MotoGP riders are up in arms after a decision was made to double the number of races next year without telling the athletes of the impending announcement.
Champion Fabio Quartararo slammed the move, which will see sprint races at every event from 2023 onwards.
The news broke on the eve of the Austrian Grand Prix, which will see short-form races run on Saturday as a precursor to Sunday’s feature.
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The current format sees riders practice on Friday, qualify on Saturday, and then race on Sunday.
Unlike the Formula 1 sprint races, the MotoGP sprint race on Saturday will not set the grid for the Sunday grand prix.
The races will be half as long and award roughly half as many points for those who finish first through to ninth.
A revised format will see two practice sessions take place on Friday. Another practice will precede qualifying on Saturday morning and sets the grid for both races.
Sprint races will happen on Saturday afternoon while Sunday grand prix scheduling remains unaffected.
“We have been looking at other sports for different possibilities and we are trying to offer a better show, especially for the fans, the promoters, and television,” said MotoGP promoter Carmelo Ezpeleta of Dorna Sports.
“It’s very important to us to offer a new schedule which will, in our opinion, improve our presence in all the grands prix.
“This has been something discussed obviously with the FIM, with the manufacturers, and with the teams, and then yesterday, I talked with the riders in the Safety Commission.
“Even if the Safety Commission is for safety, since the beginning, I have been very proud to talk with the riders about different things.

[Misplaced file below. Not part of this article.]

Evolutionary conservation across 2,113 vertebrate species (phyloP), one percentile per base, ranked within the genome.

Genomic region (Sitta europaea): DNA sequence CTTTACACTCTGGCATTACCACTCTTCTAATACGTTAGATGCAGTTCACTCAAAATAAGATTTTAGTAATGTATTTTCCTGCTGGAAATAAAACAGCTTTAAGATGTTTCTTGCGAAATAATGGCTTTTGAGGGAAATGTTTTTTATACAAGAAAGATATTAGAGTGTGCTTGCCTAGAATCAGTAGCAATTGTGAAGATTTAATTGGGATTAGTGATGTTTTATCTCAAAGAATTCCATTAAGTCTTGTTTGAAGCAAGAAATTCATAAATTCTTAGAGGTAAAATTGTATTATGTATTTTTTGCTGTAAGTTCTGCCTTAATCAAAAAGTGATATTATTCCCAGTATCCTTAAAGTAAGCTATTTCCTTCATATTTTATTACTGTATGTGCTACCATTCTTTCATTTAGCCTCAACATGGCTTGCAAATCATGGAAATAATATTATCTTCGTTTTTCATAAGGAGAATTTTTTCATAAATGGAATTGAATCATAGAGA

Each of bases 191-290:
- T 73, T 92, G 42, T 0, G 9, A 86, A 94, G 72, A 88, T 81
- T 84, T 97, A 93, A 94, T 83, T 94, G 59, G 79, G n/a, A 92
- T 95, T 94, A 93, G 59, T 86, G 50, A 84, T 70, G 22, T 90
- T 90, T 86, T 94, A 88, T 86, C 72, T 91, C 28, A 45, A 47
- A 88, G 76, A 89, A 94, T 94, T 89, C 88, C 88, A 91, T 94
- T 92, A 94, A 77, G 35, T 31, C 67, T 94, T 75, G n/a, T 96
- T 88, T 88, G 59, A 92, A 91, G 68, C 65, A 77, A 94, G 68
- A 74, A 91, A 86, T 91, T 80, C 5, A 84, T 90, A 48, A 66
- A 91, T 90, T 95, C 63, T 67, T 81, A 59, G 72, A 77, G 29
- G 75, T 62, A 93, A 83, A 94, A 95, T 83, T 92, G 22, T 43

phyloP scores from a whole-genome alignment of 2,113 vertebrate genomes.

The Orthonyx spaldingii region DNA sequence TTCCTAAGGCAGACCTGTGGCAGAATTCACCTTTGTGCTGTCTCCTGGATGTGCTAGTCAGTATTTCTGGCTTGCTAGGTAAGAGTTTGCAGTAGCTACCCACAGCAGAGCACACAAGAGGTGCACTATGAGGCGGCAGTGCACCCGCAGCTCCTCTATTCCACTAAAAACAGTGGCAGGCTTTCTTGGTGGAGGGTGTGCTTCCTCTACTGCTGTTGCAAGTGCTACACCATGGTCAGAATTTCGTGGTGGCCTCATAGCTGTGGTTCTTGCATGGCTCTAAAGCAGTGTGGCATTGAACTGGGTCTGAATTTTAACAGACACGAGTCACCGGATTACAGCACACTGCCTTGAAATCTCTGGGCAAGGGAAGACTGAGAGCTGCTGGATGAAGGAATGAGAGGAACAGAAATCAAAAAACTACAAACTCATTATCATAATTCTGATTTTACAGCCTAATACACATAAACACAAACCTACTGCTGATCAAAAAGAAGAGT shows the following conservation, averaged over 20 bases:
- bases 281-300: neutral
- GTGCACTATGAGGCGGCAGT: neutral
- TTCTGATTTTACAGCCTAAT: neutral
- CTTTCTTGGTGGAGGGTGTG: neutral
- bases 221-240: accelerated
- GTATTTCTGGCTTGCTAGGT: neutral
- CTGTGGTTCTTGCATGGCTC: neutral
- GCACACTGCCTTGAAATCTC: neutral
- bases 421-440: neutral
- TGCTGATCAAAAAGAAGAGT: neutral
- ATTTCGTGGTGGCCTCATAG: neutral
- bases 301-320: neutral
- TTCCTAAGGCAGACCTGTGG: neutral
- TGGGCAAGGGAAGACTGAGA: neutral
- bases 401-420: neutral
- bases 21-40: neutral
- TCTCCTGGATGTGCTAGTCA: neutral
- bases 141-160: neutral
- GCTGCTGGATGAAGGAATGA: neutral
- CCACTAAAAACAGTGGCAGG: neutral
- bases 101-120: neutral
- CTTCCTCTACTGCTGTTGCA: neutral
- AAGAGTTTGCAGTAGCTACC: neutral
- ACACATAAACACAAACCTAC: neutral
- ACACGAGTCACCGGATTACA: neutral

“Obviously the matter to inform the riders is something that must be made by their individual teams, but yesterday we had some discussions and I’m very happy to hear the president of the FIM announce what we want to announce today.”
The move hasn’t been met with positivity across the board, however.
While Formula 1 sprint races only take place at select events, MotoGP will have its own sprint races at every race weekend.
Yamaha’s Quartararo said the workload will be too taxing.
“I think it’s totally stupid,” Quartararo said when asked about the sprint race concept.
“I’m not the one who makes decisions about race formats, but I think we’re entering a totally stupid format.
“If we do it from time to time, like in Formula 1, I think it can be interesting, but every Saturday… honestly, there are circuits where you are physically exhausted, like Assen, Mugello.
“When we finish the race, we are exhausted. Honestly, I don’t think it’s right to do this without asking the riders’ opinions. Or at least I wasn’t asked.”
The means by which the format change was announced also caught riders off guard.
It was not the MotoGP promoter, but rather the media that informed most riders of the impending announcement.
That has prompted calls for a riders’ union to be established.
“Still the riders don’t know,” said Honda’s Pol Espargaro at the Austrian Grand Prix on Friday.
“I thought that they would tell us, and the safety commission is where they normally tell us these kinds of things.
“It would have been nice to hear this before we realised by the press that we’re going to race twice next year. We are the riders and it would not be bad if they had asked us beforehand.
“The idea is that we take double risk by doing the same job for the same money. We race twice a weekend, and racing means more risk.”
Gresini’s Fabio Di Giannantonio labelled the additional race “big bullshit” to what is an already physically exhausting weekend of racing.
“We are the guys who are suffering arm pump, injuries, and a lot of other things – but we cannot decide anything,” the Italian bemoaned.
“I think it is the right moment to build an association of riders, so that when there are these decisions, the suggestions of the riders can be listened to, as well as the teams and Dorna, to make everything good.”
MotoGP continues on Sunday with the Austrian Grand Prix at the Red Bull Ring.
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